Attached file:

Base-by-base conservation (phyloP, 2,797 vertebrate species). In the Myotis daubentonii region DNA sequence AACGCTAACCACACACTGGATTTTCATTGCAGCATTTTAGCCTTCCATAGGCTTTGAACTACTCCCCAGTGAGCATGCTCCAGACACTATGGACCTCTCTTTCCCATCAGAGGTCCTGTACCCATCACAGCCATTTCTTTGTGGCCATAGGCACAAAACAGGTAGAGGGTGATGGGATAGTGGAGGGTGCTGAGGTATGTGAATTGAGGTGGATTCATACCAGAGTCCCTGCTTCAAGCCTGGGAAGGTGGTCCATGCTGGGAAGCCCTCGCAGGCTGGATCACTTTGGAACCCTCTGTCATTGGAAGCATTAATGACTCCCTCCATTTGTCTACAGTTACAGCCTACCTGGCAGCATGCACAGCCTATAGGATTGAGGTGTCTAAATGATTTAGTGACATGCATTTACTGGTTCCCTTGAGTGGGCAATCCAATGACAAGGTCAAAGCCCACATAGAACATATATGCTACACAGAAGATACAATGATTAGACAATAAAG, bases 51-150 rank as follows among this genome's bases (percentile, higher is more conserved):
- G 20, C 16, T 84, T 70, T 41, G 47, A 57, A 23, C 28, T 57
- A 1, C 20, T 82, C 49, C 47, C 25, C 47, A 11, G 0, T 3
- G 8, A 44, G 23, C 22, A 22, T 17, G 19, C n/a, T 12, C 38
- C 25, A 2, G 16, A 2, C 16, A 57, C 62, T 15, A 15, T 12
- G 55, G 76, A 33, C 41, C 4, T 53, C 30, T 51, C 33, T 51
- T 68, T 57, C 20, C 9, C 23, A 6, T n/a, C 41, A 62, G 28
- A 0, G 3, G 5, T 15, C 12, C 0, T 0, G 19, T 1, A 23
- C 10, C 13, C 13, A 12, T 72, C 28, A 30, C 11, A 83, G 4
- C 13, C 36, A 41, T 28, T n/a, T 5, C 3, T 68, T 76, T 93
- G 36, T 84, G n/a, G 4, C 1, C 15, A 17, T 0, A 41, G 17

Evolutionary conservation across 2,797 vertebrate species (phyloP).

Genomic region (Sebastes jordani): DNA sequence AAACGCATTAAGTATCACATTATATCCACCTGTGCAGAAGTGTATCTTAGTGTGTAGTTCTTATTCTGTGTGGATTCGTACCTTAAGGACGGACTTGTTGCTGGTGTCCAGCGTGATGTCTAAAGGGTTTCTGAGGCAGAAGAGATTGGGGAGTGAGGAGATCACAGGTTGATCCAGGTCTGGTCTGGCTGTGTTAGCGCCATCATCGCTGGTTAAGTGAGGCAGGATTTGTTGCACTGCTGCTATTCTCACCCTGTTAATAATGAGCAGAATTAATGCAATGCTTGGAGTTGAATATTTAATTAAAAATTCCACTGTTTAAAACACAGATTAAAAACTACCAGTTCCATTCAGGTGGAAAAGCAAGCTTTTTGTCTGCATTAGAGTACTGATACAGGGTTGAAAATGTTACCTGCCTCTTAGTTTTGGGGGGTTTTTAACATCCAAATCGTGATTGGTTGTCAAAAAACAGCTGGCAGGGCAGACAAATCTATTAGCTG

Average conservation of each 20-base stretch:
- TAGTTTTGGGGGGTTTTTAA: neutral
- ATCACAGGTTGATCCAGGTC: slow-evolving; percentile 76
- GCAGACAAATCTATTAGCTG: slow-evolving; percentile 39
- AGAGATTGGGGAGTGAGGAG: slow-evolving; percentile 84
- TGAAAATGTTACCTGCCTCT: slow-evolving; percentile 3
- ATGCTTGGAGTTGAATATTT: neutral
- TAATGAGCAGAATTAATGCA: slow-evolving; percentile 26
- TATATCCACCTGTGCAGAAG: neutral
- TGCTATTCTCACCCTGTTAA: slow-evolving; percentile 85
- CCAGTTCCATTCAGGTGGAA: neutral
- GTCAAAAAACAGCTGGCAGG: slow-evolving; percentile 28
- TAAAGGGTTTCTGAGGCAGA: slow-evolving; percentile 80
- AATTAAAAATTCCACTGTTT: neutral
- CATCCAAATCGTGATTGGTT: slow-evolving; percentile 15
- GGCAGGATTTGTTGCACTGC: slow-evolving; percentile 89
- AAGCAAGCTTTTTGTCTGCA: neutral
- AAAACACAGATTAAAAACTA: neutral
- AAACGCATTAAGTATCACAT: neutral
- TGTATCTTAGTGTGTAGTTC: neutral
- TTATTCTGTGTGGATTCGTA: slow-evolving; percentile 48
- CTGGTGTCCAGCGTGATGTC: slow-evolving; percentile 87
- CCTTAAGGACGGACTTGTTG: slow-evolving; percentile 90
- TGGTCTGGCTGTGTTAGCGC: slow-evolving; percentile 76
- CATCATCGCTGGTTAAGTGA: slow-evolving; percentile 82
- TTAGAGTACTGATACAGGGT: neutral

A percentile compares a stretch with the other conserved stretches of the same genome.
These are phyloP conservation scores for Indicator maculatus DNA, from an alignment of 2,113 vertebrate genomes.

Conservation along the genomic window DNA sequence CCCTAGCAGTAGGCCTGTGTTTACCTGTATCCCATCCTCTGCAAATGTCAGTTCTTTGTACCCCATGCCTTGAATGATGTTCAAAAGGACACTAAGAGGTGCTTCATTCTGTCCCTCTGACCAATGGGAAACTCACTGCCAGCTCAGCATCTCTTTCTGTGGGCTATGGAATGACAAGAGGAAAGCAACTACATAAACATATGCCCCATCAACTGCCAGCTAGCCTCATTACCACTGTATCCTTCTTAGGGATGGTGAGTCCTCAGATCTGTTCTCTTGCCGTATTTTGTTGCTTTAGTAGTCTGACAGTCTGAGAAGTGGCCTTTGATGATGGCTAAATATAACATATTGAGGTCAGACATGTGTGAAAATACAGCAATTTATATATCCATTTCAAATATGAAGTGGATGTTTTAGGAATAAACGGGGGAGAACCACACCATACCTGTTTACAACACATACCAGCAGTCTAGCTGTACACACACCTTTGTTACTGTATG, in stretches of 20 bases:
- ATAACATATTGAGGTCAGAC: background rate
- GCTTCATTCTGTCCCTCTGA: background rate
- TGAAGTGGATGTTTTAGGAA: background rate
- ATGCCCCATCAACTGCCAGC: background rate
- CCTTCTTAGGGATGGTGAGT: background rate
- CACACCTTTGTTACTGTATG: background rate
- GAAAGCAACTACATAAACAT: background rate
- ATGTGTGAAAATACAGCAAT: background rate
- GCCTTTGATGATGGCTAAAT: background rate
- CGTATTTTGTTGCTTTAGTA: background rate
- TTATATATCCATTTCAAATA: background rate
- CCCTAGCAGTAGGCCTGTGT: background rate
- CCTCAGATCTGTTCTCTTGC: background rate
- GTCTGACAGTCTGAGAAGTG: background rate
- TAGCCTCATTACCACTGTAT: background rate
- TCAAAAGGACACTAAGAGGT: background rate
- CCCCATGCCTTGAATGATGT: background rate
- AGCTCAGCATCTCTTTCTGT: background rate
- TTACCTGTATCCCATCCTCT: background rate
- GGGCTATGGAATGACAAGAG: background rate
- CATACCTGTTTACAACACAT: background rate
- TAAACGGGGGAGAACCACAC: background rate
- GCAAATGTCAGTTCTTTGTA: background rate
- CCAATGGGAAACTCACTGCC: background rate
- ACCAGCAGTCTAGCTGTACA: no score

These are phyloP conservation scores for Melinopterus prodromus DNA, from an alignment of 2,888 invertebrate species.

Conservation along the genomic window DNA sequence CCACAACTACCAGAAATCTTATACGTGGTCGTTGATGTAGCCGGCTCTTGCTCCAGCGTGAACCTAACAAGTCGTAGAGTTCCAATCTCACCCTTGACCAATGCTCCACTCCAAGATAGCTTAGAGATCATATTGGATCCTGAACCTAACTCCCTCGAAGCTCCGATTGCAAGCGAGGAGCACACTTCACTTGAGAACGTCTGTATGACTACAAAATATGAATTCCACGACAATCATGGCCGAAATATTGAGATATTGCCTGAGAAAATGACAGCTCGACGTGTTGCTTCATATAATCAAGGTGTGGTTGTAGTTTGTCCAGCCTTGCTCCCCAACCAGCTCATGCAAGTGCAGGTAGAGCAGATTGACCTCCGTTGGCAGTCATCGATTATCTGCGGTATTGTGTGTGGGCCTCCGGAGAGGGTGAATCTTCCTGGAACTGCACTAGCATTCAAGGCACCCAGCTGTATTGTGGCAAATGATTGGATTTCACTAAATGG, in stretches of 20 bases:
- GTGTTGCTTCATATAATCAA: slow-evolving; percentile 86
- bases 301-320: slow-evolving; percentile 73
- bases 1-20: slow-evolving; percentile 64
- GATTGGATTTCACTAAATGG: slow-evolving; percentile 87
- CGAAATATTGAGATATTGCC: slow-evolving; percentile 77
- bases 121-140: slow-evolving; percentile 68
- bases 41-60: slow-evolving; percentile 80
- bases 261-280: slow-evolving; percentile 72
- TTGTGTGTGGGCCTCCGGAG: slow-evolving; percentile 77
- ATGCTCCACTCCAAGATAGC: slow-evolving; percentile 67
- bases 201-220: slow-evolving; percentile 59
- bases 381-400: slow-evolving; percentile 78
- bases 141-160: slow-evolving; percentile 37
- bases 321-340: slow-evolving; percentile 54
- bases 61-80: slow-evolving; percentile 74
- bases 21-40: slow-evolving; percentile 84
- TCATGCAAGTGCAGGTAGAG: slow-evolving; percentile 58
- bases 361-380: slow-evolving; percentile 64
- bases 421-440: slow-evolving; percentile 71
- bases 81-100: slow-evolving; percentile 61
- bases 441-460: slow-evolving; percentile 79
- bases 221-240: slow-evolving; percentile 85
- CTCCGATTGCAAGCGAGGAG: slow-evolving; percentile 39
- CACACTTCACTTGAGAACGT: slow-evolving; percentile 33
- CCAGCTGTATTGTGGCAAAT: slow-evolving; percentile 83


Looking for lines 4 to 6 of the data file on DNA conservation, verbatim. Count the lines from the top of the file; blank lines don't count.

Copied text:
- G 8, A 44, G 23, C 22, A 22, T 17, G 19, C n/a, T 12, C 38
- C 25, A 2, G 16, A 2, C 16, A 57, C 62, T 15, A 15, T 12
- G 55, G 76, A 33, C 41, C 4, T 53, C 30, T 51, C 33, T 51